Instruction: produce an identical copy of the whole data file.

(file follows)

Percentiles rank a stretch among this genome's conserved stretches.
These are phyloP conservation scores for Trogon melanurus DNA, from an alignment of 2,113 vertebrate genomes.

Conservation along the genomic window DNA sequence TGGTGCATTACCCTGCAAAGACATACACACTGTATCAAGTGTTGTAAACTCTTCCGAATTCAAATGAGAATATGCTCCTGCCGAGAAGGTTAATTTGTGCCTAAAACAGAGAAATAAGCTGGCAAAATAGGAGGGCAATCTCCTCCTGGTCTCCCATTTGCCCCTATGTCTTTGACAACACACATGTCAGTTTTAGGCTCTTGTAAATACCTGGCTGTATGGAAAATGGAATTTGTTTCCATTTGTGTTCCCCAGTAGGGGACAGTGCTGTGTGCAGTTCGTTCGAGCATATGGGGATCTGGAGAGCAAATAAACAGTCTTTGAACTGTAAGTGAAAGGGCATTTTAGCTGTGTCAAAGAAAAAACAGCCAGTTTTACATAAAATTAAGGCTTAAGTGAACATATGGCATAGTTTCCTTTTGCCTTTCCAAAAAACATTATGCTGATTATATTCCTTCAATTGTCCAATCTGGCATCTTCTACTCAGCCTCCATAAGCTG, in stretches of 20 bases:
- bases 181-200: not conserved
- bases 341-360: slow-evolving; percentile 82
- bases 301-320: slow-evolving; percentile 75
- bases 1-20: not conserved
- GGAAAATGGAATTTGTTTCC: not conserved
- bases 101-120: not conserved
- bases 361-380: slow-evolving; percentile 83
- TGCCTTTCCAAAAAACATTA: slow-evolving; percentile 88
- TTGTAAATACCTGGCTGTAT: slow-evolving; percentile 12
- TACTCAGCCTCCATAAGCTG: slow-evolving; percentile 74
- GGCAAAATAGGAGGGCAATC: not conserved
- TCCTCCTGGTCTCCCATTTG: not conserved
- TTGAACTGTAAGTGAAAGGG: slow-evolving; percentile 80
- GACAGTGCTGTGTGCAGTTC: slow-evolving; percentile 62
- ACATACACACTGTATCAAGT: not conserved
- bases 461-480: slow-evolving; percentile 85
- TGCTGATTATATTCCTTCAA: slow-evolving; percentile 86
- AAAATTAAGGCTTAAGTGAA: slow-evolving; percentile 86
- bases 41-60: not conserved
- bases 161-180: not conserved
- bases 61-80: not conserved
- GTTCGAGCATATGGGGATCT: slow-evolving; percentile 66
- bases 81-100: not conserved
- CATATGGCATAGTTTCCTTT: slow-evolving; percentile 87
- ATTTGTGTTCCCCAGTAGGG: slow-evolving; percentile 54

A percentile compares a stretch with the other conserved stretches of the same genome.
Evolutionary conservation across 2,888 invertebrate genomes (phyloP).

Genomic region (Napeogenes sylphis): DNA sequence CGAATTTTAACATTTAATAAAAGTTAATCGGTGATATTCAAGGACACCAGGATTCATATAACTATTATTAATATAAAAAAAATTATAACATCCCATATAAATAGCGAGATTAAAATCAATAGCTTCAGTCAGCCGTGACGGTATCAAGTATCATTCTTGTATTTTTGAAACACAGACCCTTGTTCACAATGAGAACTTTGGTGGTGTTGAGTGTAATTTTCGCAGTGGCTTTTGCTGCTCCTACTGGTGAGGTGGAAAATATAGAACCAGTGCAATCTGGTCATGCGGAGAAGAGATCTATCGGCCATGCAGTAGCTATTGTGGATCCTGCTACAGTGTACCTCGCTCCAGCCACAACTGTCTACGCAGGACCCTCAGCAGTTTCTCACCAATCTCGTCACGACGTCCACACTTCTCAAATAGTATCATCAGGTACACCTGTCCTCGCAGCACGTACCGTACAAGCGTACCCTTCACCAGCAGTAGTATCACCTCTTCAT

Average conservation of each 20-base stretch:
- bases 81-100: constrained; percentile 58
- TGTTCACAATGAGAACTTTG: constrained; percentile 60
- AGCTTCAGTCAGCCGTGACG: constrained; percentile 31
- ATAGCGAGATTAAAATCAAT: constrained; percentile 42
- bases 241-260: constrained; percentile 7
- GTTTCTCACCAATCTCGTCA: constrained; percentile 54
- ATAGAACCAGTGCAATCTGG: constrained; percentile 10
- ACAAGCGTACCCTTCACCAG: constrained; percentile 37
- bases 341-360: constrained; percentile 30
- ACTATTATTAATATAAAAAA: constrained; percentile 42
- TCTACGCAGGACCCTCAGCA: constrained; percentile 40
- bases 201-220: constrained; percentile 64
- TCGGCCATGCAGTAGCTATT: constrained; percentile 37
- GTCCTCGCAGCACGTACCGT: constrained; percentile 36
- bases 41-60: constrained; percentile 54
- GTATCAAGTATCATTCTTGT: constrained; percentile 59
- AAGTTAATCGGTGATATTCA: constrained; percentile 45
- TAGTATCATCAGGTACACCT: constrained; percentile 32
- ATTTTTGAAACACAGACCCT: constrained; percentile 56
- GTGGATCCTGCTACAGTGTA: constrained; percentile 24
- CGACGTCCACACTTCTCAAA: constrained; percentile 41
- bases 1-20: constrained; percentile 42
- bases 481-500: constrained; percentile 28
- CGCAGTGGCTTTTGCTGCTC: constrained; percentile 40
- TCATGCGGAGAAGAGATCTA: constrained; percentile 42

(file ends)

Percentiles rank a stretch among this genome's conserved stretches.
These are phyloP conservation scores for Trogon melanurus DNA, from an alignment of 2,113 vertebrate genomes.

Conservation along the genomic window DNA sequence TGGTGCATTACCCTGCAAAGACATACACACTGTATCAAGTGTTGTAAACTCTTCCGAATTCAAATGAGAATATGCTCCTGCCGAGAAGGTTAATTTGTGCCTAAAACAGAGAAATAAGCTGGCAAAATAGGAGGGCAATCTCCTCCTGGTCTCCCATTTGCCCCTATGTCTTTGACAACACACATGTCAGTTTTAGGCTCTTGTAAATACCTGGCTGTATGGAAAATGGAATTTGTTTCCATTTGTGTTCCCCAGTAGGGGACAGTGCTGTGTGCAGTTCGTTCGAGCATATGGGGATCTGGAGAGCAAATAAACAGTCTTTGAACTGTAAGTGAAAGGGCATTTTAGCTGTGTCAAAGAAAAAACAGCCAGTTTTACATAAAATTAAGGCTTAAGTGAACATATGGCATAGTTTCCTTTTGCCTTTCCAAAAAACATTATGCTGATTATATTCCTTCAATTGTCCAATCTGGCATCTTCTACTCAGCCTCCATAAGCTG, in stretches of 20 bases:
- bases 181-200: not conserved
- bases 341-360: slow-evolving; percentile 82
- bases 301-320: slow-evolving; percentile 75
- bases 1-20: not conserved
- GGAAAATGGAATTTGTTTCC: not conserved
- bases 101-120: not conserved
- bases 361-380: slow-evolving; percentile 83
- TGCCTTTCCAAAAAACATTA: slow-evolving; percentile 88
- TTGTAAATACCTGGCTGTAT: slow-evolving; percentile 12
- TACTCAGCCTCCATAAGCTG: slow-evolving; percentile 74
- GGCAAAATAGGAGGGCAATC: not conserved
- TCCTCCTGGTCTCCCATTTG: not conserved
- TTGAACTGTAAGTGAAAGGG: slow-evolving; percentile 80
- GACAGTGCTGTGTGCAGTTC: slow-evolving; percentile 62
- ACATACACACTGTATCAAGT: not conserved
- bases 461-480: slow-evolving; percentile 85
- TGCTGATTATATTCCTTCAA: slow-evolving; percentile 86
- AAAATTAAGGCTTAAGTGAA: slow-evolving; percentile 86
- bases 41-60: not conserved
- bases 161-180: not conserved
- bases 61-80: not conserved
- GTTCGAGCATATGGGGATCT: slow-evolving; percentile 66
- bases 81-100: not conserved
- CATATGGCATAGTTTCCTTT: slow-evolving; percentile 87
- ATTTGTGTTCCCCAGTAGGG: slow-evolving; percentile 54

A percentile compares a stretch with the other conserved stretches of the same genome.
Evolutionary conservation across 2,888 invertebrate genomes (phyloP).

Genomic region (Napeogenes sylphis): DNA sequence CGAATTTTAACATTTAATAAAAGTTAATCGGTGATATTCAAGGACACCAGGATTCATATAACTATTATTAATATAAAAAAAATTATAACATCCCATATAAATAGCGAGATTAAAATCAATAGCTTCAGTCAGCCGTGACGGTATCAAGTATCATTCTTGTATTTTTGAAACACAGACCCTTGTTCACAATGAGAACTTTGGTGGTGTTGAGTGTAATTTTCGCAGTGGCTTTTGCTGCTCCTACTGGTGAGGTGGAAAATATAGAACCAGTGCAATCTGGTCATGCGGAGAAGAGATCTATCGGCCATGCAGTAGCTATTGTGGATCCTGCTACAGTGTACCTCGCTCCAGCCACAACTGTCTACGCAGGACCCTCAGCAGTTTCTCACCAATCTCGTCACGACGTCCACACTTCTCAAATAGTATCATCAGGTACACCTGTCCTCGCAGCACGTACCGTACAAGCGTACCCTTCACCAGCAGTAGTATCACCTCTTCAT

Average conservation of each 20-base stretch:
- bases 81-100: constrained; percentile 58
- TGTTCACAATGAGAACTTTG: constrained; percentile 60
- AGCTTCAGTCAGCCGTGACG: constrained; percentile 31
- ATAGCGAGATTAAAATCAAT: constrained; percentile 42
- bases 241-260: constrained; percentile 7
- GTTTCTCACCAATCTCGTCA: constrained; percentile 54
- ATAGAACCAGTGCAATCTGG: constrained; percentile 10
- ACAAGCGTACCCTTCACCAG: constrained; percentile 37
- bases 341-360: constrained; percentile 30
- ACTATTATTAATATAAAAAA: constrained; percentile 42
- TCTACGCAGGACCCTCAGCA: constrained; percentile 40
- bases 201-220: constrained; percentile 64
- TCGGCCATGCAGTAGCTATT: constrained; percentile 37
- GTCCTCGCAGCACGTACCGT: constrained; percentile 36
- bases 41-60: constrained; percentile 54
- GTATCAAGTATCATTCTTGT: constrained; percentile 59
- AAGTTAATCGGTGATATTCA: constrained; percentile 45
- TAGTATCATCAGGTACACCT: constrained; percentile 32
- ATTTTTGAAACACAGACCCT: constrained; percentile 56
- GTGGATCCTGCTACAGTGTA: constrained; percentile 24
- CGACGTCCACACTTCTCAAA: constrained; percentile 41
- bases 1-20: constrained; percentile 42
- bases 481-500: constrained; percentile 28
- CGCAGTGGCTTTTGCTGCTC: constrained; percentile 40
- TCATGCGGAGAAGAGATCTA: constrained; percentile 42